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Brainy Babies: ‘Invisible Bungee Cords’ Explain Early Learning

Flickr Photo/Evan Long
It's so natural to play patty cake or invite an infant to mimic you - but what's going on in their brains at the time?

Stick your tongue out at a newborn, and it will attempt to stick its tongue back at you. Wave your hand, and the baby may wave back. Behavioral psychologists have known for some time how babies love to imitate, but new research from the University of Washington and Temple University sheds light on the neural processes happening within the brain.

In other words, babies are brainy.

Researchers tested 70 children around 14 months old by putting a sort of electronic cap on their heads, known as an EEG cap, to detect brainwaves and then, simply, playing with them.

Andrew Meltzoff, co-director of the University of Washington’s Institute for Learning and Brain Science, said that by combining new techniques in neuroscience with developmental psychology, researchers are able to get a better idea what’s happening “under the hood.”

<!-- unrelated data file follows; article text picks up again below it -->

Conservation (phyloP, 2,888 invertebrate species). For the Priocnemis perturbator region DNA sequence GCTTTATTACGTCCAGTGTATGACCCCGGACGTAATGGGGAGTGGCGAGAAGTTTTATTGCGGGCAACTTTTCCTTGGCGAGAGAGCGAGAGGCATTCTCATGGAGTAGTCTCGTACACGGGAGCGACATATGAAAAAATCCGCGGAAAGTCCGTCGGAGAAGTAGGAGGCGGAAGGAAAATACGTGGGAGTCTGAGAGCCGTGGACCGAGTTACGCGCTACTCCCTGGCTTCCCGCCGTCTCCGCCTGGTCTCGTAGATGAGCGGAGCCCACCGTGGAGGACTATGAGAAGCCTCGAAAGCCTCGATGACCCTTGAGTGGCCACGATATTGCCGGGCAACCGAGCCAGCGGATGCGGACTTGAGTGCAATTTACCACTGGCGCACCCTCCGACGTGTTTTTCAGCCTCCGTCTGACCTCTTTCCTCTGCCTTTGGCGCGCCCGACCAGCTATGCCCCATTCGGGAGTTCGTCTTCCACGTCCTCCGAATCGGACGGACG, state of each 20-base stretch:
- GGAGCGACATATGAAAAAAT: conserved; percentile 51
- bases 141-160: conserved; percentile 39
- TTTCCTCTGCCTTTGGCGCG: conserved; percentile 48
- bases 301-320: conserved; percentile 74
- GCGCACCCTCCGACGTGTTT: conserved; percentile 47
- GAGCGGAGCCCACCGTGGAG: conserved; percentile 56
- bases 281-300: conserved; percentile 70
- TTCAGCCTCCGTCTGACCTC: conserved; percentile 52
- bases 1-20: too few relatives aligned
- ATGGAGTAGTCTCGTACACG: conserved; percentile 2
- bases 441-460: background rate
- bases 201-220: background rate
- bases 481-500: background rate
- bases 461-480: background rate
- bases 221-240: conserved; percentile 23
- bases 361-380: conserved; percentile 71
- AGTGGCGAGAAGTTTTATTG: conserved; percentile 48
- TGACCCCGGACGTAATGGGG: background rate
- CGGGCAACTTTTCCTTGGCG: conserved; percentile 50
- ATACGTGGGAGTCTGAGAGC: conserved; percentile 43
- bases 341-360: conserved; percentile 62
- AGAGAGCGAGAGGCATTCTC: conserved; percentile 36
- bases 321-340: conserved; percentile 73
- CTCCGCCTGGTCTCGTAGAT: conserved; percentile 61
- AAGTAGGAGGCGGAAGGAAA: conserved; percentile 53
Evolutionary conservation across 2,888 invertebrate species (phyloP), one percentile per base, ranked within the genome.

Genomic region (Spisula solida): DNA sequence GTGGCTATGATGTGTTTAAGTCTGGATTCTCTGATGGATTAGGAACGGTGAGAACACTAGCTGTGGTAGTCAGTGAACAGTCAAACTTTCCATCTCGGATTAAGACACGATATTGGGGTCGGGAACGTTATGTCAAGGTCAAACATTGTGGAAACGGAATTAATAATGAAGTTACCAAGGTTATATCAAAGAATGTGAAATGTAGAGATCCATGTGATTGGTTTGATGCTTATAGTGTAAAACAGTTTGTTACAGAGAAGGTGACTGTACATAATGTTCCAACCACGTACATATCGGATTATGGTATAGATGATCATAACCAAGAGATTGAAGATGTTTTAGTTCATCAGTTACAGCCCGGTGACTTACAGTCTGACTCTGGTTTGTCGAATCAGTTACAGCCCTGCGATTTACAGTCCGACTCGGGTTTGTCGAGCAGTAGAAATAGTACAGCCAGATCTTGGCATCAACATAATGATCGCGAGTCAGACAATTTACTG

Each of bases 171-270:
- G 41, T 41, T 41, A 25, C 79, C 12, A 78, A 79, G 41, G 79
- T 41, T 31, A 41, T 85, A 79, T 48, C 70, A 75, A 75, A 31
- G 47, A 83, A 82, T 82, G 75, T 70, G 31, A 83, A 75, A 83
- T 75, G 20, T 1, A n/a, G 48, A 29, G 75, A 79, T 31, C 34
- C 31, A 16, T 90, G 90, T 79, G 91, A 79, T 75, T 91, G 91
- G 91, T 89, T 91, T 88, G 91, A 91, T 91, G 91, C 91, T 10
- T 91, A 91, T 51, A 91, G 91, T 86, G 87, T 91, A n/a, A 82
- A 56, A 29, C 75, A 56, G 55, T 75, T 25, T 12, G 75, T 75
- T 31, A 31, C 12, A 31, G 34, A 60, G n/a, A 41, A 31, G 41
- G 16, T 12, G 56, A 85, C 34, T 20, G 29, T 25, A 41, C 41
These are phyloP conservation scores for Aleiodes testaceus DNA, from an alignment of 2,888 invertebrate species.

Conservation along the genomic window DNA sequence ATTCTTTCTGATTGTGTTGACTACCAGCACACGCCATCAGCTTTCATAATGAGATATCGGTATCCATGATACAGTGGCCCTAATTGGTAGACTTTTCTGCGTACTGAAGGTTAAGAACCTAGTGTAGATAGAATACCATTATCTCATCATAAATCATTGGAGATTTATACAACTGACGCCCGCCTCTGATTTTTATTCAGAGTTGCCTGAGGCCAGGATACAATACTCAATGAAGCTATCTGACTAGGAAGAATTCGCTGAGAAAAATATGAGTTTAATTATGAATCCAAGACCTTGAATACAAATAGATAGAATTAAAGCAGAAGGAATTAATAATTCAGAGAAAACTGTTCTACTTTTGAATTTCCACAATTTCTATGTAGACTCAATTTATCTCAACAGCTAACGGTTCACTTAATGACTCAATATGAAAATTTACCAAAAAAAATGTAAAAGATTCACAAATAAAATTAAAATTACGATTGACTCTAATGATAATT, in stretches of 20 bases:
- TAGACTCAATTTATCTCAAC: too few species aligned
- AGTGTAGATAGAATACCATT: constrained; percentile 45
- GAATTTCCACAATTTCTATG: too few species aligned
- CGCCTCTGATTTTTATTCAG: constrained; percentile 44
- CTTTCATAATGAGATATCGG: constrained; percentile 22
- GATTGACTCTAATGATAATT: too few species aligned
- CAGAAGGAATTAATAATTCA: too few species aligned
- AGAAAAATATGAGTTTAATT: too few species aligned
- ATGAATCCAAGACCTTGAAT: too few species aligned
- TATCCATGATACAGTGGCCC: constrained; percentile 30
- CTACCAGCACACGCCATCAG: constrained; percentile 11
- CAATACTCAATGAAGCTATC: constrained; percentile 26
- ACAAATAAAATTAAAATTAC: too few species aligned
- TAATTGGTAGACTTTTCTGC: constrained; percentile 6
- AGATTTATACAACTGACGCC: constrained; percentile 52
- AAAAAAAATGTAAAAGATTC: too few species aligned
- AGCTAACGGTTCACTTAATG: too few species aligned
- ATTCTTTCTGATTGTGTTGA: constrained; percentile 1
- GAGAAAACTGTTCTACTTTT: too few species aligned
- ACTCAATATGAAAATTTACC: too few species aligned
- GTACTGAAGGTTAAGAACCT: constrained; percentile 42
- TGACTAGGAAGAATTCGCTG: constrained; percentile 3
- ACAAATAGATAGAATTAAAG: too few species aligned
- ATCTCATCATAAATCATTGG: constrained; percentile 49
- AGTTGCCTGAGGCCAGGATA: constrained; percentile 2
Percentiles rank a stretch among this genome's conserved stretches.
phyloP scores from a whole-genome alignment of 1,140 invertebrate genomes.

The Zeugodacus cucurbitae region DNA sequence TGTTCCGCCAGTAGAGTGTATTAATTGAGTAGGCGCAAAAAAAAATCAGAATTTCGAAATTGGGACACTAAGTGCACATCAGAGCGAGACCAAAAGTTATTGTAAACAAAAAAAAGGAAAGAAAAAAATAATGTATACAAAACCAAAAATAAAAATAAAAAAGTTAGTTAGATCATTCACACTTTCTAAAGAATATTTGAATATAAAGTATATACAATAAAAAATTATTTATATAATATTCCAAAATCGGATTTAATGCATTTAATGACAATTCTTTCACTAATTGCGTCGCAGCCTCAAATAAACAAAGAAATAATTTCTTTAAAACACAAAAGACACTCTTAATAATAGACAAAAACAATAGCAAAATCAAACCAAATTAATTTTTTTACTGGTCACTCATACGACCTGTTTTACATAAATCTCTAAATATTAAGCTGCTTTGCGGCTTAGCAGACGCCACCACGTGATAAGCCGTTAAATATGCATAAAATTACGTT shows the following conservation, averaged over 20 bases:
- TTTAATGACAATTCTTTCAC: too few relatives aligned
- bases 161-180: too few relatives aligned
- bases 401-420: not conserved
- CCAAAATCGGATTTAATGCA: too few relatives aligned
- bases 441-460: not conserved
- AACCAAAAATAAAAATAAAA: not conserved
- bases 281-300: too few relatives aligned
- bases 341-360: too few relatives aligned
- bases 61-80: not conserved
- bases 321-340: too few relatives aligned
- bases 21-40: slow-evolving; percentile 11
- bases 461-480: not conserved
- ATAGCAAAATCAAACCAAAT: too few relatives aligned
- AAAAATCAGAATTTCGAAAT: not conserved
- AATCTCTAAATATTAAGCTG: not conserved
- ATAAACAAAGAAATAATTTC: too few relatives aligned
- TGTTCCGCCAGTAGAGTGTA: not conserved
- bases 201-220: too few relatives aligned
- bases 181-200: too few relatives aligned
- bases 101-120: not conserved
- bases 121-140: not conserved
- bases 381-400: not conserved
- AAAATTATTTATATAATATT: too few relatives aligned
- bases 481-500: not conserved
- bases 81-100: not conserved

Meltzoff told The Record’s Marcie Sillman that his research shows how early neural connections are being made in the infant brain. Imitation, it would appear, is the sincerest form of learning.

Before they have language, imitation is one of the chief mechanisms for absorbing information from the parents, early day care providers and the culture around them. There’s always been a big puzzle in what neural systems support imitative learning – it’s a very dramatic and rapid form of learning in human beings.

With his colleagues at Temple University, Meltzoff discovered that babies seem to have a picture of their own body in their head – a schema that “allows them at a fundamental level to tie themselves to you and recognize the similarity between self and other.”

Essentially, tests showed that when a parent played patty-cake, the hand area of the baby’s brain would light up, like an invisible bungee cord as Meltzoff put it.

Besides learning movement, Meltzoff said the implications of their research include how babies learn about their culture and connect with other people. Their research is opening up new questions and possibilities in the field.

“We have known for some time that there is this body-to-body mapping: A baby is born social, is born able to make connections to others,” Metlzoff said. “Now we’re looking at the neuroscience of that.”

Produced for the Web by Kara McDermott.

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